Manchester United Legend Peter Schmeichel Slams Players, Says They Don't Care

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Manchester United Legend Peter Schmeichel Slams Players, Says They Don't Care
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As a five-time Premier League champion, three-time FA Cup winner and Champions League victor, ex-Manchester United stopper Peter Schmeichel is all too aware of the loyalty and effort needed to become an Old Trafford hero.

However, the Great Dane has questioned the talent and commitment of some of David Moyes' current squad members, saying there are those in the team who "don't care" about the club.

Schmeichel was a key cog in the most successful United team of all time, but doesn't see the same qualities that were so abundant in that squad reflected in today's crop.

As a result, the 50-year-old believes there is an exodus to be had at Old Trafford this January, with some players not holding up their end of the bargain.

Speaking to the Daily Mail's Adam Crafton, Schmeichel said:

I think more than anything, he should let players go. There are some players in there that are not doing the job and haven't been doing the job for a bit now.  To be a Manchester United player, it requires a certain level of performance, mentality and you have got to be proud to be a Manchester United player. I just see with five or six players that they don't care and we [United] have never ever had players that don't care. You should care. 

It's so obvious. Everyone is talking about it. Let's say the club have 560 million supporters. If you are named in the first eleven, you carry the responsibility for 560million people's wellbeing at that time. That's a lot of people. There are 75,000 people there at Old Trafford every time you play a game. 

This season has continued an era of transition for the club. Paul Scholes retired during the summer, Ryan Giggs is now a part-time coach, and there is no longer the figure of Sir Alex Ferguson to steer the ship.

Christopher Furlong/Getty Images
Scholes and Ferguson: A thing of the past

Ferguson's retirement has clearly had the biggest impact as United have fallen 13 points off the title pace this season, despite having an almost identical squad. The diminishing input of some of the elder statesmen, like Giggs and Rio Ferdinand, has also been a factor in Moyes' struggle as boss.

However, the squad is still bursting with international talent, many of whom are failing to uphold the standards set during the Ferguson era. The entire midfield in particular has been a great source of concern for United, who continue to rely on natural centre-back Phil Jones.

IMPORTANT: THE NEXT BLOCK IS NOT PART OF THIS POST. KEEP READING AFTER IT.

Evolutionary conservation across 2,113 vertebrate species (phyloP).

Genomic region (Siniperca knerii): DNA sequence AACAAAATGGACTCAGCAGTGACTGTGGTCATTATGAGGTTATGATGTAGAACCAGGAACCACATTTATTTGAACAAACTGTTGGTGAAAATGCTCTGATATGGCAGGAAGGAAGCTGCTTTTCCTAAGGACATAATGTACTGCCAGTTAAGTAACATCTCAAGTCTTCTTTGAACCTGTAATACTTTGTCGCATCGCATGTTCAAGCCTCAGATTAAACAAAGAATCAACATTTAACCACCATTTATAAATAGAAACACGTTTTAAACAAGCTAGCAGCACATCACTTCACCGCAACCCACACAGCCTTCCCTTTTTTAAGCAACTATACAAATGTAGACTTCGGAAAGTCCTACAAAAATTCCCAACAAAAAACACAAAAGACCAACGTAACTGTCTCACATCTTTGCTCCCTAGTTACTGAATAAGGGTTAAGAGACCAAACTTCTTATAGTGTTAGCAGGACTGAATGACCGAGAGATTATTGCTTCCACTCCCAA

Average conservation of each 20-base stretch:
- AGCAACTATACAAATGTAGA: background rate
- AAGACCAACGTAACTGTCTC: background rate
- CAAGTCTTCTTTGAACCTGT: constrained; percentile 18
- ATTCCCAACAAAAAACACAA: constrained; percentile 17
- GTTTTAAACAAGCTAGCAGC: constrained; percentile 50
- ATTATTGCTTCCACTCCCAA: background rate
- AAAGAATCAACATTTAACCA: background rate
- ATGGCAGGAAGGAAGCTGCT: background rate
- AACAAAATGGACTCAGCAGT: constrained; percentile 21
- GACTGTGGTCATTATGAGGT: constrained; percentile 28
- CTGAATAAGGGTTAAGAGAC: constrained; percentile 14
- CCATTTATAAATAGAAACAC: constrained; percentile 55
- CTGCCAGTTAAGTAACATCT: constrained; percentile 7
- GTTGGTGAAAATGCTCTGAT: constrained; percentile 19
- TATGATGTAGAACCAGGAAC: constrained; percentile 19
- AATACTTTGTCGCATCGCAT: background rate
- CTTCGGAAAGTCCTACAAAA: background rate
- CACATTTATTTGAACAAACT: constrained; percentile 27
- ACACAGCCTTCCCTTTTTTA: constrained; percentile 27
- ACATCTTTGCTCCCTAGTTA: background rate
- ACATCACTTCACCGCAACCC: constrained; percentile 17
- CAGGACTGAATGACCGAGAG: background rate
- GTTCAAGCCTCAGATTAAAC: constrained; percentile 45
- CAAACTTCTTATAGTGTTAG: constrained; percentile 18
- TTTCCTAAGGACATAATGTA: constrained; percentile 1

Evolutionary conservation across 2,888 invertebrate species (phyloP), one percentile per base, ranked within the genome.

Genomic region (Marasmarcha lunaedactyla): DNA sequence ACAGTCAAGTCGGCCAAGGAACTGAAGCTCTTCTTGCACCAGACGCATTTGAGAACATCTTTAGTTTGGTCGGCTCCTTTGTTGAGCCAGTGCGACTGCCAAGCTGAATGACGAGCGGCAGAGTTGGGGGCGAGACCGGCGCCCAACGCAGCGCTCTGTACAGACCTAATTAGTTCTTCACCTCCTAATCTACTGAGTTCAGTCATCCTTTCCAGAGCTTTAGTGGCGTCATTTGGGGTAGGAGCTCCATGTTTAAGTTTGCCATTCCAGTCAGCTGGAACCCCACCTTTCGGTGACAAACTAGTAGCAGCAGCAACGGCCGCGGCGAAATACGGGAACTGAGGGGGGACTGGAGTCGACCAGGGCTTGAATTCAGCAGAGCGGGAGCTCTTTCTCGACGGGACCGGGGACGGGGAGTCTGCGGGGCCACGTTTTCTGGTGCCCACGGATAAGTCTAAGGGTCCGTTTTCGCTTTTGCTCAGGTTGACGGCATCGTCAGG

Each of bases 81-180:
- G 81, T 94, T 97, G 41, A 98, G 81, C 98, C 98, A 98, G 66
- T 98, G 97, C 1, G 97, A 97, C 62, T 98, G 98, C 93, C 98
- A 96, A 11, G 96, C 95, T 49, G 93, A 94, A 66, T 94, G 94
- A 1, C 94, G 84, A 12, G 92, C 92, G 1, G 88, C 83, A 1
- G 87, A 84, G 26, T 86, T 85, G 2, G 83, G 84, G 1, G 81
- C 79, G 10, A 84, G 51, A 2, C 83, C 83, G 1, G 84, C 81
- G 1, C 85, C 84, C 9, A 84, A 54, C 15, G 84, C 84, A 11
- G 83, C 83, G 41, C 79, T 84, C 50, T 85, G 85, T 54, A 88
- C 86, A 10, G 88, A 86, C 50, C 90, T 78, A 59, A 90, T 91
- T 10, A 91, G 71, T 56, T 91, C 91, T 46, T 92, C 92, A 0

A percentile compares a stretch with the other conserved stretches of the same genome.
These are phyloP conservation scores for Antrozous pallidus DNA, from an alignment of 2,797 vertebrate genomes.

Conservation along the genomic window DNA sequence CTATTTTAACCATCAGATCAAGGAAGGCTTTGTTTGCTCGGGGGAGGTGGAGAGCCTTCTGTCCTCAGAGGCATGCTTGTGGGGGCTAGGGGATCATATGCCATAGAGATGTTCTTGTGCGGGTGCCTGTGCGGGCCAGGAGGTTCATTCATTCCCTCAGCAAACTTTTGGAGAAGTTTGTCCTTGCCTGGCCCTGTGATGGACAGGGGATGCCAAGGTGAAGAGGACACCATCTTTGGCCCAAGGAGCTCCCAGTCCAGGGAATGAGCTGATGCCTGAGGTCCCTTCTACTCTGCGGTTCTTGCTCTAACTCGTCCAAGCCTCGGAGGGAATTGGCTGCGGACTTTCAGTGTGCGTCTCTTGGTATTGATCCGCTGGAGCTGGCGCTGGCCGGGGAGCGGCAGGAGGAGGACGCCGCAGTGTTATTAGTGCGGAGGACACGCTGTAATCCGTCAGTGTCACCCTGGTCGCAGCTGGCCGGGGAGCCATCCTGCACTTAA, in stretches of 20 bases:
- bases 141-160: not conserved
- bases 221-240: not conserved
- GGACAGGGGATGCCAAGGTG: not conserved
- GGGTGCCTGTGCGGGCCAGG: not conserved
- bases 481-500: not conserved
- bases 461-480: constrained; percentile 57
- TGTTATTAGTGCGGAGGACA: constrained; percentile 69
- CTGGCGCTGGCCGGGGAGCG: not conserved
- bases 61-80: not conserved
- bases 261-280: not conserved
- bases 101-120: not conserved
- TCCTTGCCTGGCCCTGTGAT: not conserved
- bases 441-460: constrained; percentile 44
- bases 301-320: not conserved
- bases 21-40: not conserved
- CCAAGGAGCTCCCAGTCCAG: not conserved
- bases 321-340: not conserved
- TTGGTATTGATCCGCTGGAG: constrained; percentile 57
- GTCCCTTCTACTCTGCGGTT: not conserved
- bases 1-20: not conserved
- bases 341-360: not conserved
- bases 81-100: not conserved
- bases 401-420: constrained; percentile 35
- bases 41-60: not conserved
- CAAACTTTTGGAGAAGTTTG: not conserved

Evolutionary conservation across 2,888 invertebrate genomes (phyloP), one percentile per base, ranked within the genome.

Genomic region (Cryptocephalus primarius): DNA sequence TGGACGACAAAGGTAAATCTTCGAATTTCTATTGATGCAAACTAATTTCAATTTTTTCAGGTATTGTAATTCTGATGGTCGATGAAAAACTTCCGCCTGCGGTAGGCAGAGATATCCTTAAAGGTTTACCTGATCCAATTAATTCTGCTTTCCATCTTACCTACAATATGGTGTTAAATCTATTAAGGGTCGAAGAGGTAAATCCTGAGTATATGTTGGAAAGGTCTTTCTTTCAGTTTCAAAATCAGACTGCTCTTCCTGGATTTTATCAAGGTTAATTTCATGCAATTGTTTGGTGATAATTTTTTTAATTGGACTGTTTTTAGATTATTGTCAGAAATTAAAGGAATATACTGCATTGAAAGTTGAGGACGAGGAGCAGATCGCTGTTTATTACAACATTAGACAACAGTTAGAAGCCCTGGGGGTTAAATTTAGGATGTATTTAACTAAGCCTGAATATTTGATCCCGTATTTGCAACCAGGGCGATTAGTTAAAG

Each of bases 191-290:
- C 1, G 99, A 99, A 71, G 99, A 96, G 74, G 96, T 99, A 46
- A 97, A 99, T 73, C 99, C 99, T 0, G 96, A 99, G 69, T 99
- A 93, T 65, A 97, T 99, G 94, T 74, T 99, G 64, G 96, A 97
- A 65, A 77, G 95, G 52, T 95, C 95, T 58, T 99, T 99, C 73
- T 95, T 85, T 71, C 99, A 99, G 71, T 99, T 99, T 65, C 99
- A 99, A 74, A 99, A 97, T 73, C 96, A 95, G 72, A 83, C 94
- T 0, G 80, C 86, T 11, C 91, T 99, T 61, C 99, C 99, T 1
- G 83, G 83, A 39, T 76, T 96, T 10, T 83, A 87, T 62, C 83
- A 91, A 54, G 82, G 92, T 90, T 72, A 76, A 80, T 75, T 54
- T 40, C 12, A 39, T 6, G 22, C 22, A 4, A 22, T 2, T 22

Jan Kruger/Getty Images
Giggs and Gary Neville at the opening of their restaurant venture Cafe Football

Moyes needs to find new blood, not only to breathe fresh life into the team but also to stamp his own mark on the squad.

Schmeichel doesn't name names when it comes to his opinion on those who are under-performing, but the club's worst start to a season for 24 years hasn't been achieved by any one player.

BeIn Sport's Jeremy St. Louis is confident Moyes will come good eventually:

However, the Independent's Miguel Delaney insists an overhaul of the squad will be key:

In regards to the January transfer window, Schmeichel provides insight into what he thinks needs to happen at his old stomping ground, per Crafton's report:

He, David Moyes, needs to sign players. He needs to look around that dressing room and see players that he has signed, not players signed by the previous manager. But what is the point of signing players if they are not better than what you already have and are not going to improve the team?'

I would rather give David Moyes the opportunity to build a powerful team and accept that we are ninth for now, than panic to be in the top four by bringing in more players that over time will be shown to be there for the money.

This relates strongly to comments that Moyes made in the build-up to this week's Champions League encounter with Shakhtar Donetsk, where the United manager touched upon the fact his squad lacks the desired quality, per the Mirror's David McDonnell:

The question I got asked was, ‘Is the squad big enough?’ and I said, "Yes, the squad is big enough,". Your question [is the squad good enough] is slightly different. I believe the squad is big enough, yes.

On that, Moyes and Schmeichel both appear to agree, but the latter would argue that the roster is perhaps too big, with too many below-par players lacking the necessary quality that a club like United expects.

The likes of Anderson, Ashley Young, Nani and Javier Hernandez have all failed to produce their best form since Moyes' arrival, despite ample opportunity. If Schmeichel's wish for a clearout takes places, such players will find themselves in precarious situations.

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